Ask God to orient or reorient you to Himself. Confess any known sin. Thank Him for His forgiveness. Be still and reflect on Jesus and His sacrifice for you. Ask the Holy Spirit to open your heart and mind to God’s Word. Pray for others in your life that they, too, would know and love God today.
A Song of Ascents. Of David.
“1 My heart is not proud, LORD, my eyes are not haughty; I do not concern myself with great matters or things too wonderful for me. 2 But I have calmed and quieted myself, I am like a weaned child with its mother; like a weaned child I am content. 3 Israel, put your hope in the LORD both now and forevermore.”
Eugene Peterson describes Psalm 131 as a maintenance psalm. “It is functional to the person of faith as pruning is functional to the gardener: it gets rid of that which looks good to those who don’t know any better, and reduces the distance between our hearts and their roots in God.” I resonate with this quote because I was a mechanic for 20 years of my life; I understand the importance and benefits of preventative maintenance.
This “maintenance” described in the psalm leads to the benefit of contentment. To be content means to be in a state of peacefulness. Some synonyms for contentment are: satisfied, pleased, fulfilled, happy, cheerful, and glad. David wants us to know that we can have this kind of contentment only if we have our hope grounded in reality.
For David, the ultimate reality for where our hope is to be placed is in the LORD. This is what David did and it’s what brings him contentment. It’s this rightly placed hope that nurtures David’s contentment.
I can’t help but think about a cyclical synergy that is being built up in this psalm. Synergy is simply two or more things working together in order to create something that is bigger or greater than the sum of their individual efforts. David’s contentment fuels his hope. His hope feeds and strengthens his contentment. His contentment reinforces his hope and hope leads to gratitude!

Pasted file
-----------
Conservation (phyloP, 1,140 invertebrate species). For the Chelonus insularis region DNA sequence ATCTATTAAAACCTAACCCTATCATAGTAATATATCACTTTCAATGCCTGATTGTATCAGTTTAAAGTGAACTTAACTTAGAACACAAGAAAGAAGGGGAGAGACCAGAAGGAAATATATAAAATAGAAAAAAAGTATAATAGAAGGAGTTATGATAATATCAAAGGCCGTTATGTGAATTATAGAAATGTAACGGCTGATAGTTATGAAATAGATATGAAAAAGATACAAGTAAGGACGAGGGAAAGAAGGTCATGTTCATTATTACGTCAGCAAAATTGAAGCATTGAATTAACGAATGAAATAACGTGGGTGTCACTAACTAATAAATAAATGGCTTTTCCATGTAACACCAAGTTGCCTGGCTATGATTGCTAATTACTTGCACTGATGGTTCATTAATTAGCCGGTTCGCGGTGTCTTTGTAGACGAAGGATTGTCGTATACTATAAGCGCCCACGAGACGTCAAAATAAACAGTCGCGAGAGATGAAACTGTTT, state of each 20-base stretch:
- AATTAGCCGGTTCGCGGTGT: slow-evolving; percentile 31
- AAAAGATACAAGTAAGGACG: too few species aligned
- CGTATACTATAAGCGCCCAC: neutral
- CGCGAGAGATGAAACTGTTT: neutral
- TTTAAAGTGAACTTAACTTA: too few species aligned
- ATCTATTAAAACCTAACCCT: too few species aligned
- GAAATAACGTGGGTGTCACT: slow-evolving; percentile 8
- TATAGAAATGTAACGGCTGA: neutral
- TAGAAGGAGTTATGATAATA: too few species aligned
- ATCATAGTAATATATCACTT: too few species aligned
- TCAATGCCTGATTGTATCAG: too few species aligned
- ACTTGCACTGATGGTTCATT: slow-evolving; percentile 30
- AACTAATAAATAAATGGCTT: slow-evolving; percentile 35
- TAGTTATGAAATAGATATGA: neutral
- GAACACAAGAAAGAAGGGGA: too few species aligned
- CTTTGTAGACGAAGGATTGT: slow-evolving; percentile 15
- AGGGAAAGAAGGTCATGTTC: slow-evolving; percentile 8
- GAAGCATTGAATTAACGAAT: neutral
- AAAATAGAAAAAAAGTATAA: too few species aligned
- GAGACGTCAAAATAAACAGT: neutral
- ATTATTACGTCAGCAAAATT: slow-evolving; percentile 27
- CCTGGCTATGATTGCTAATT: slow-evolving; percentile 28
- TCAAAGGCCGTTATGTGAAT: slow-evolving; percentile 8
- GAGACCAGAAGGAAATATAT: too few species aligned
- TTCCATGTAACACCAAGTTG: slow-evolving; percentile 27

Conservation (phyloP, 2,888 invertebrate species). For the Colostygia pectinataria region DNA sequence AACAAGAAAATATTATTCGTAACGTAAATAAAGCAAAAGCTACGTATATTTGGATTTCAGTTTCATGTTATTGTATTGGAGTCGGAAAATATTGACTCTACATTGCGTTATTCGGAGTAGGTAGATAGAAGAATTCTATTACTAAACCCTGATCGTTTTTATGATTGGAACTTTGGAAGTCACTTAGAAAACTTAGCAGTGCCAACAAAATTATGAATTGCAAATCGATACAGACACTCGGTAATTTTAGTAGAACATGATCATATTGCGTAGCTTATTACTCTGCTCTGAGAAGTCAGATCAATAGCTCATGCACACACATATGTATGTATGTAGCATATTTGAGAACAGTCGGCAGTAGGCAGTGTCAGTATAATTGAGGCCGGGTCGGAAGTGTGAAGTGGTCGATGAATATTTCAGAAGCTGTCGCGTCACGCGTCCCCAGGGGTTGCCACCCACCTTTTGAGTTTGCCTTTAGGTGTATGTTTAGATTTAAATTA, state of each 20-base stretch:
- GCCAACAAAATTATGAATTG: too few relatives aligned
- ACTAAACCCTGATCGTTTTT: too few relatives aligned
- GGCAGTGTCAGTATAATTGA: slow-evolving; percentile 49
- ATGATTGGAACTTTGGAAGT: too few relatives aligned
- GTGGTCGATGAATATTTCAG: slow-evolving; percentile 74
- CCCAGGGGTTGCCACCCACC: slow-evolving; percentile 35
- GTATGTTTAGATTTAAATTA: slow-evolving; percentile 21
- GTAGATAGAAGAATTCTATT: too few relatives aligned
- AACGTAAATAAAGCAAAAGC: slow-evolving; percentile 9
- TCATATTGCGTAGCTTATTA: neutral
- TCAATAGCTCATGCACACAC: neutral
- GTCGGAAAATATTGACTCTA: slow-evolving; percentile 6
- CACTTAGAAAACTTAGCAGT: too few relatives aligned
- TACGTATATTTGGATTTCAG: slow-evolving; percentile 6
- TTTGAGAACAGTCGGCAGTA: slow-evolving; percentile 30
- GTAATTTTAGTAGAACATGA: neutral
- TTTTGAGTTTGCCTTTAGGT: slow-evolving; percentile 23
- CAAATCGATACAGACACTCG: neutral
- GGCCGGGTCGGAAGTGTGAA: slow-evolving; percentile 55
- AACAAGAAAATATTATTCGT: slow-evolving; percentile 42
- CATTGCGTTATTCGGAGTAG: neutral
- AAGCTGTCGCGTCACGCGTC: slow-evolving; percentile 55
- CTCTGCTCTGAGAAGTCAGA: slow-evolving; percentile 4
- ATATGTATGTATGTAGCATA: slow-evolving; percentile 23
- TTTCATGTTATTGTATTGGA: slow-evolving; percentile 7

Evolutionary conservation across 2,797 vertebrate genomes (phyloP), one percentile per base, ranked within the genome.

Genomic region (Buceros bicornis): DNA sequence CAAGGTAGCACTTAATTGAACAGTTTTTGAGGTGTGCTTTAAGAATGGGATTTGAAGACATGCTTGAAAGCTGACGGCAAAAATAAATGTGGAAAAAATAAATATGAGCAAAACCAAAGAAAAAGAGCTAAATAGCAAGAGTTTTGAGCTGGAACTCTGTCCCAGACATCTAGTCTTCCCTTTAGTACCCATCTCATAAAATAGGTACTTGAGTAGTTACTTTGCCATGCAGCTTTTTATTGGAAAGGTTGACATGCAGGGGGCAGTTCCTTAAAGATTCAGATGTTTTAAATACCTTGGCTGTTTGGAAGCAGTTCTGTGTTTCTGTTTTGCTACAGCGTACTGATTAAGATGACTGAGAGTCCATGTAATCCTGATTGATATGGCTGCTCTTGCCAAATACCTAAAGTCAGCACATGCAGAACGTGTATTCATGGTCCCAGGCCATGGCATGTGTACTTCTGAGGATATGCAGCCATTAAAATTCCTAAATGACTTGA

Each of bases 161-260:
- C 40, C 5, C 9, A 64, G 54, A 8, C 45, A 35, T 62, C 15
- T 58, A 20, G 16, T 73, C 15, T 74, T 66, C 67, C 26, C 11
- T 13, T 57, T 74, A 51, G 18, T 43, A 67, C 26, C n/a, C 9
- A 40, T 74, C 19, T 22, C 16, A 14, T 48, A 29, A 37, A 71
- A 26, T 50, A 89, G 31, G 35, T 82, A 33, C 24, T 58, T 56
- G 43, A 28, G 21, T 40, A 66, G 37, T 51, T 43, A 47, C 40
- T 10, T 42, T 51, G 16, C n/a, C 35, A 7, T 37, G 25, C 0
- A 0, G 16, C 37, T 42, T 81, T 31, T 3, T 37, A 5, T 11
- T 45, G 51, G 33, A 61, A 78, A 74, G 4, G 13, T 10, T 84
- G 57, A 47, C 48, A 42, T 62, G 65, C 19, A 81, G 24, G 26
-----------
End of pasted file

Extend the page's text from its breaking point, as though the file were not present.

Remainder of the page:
We see the same thing in the New Testament. Paul understood what it meant to be content. He knew what it was to place his hope in the LORD both now and forever. He tells us in Philippians 4 that “I have learned to be content whatever the circumstances.” He didn’t become prideful and demanding; he definitely didn’t think too highly of himself. No, we see something different in Paul. In fact, he tells us “I know what it is to be in need, and I know what it is to have plenty. I have learned the secret of being content in any and every situation, whether well fed or hungry, whether living in plenty or in want.” And the secret was this: “I can do all this through Him who gives me strength.” Paul was confident in this truth; the truth he put his hope in! That’s why he goes on to say, “My God will supply every need of yours according to His riches in glory in Christ Jesus.”
Jesus is the one he put his hope in! I’m sure that he did it the same way that David did—he quieted his soul. He humbled himself and trusted in the all-powerful, all-knowing, creator God. We can do the same as we put our trust fully in Christ. With a heart full of gratitude, we can rest complete in Him. We can have hearts that are content.
Are you content? Do you have that peace that David and Paul experienced? If not, what is keeping you from experiencing it? What is something you could do today to reduce the distance between your heart and your roots in God? Will you do it?
(Personalize this prayer today; make it specific to the circumstances that face you.)
Ask God to lead you through His Spirit as you go through your day. Ask Him to bring to mind the truth of the gospel and its implications for what you will encounter today. Tell Him “Yes” to His will and ask Him for His power and protection to live this “yes.” Ask God to create and reveal opportunities to proclaim the good news today. KEEP PRAYING THROUGHOUT YOUR DAY.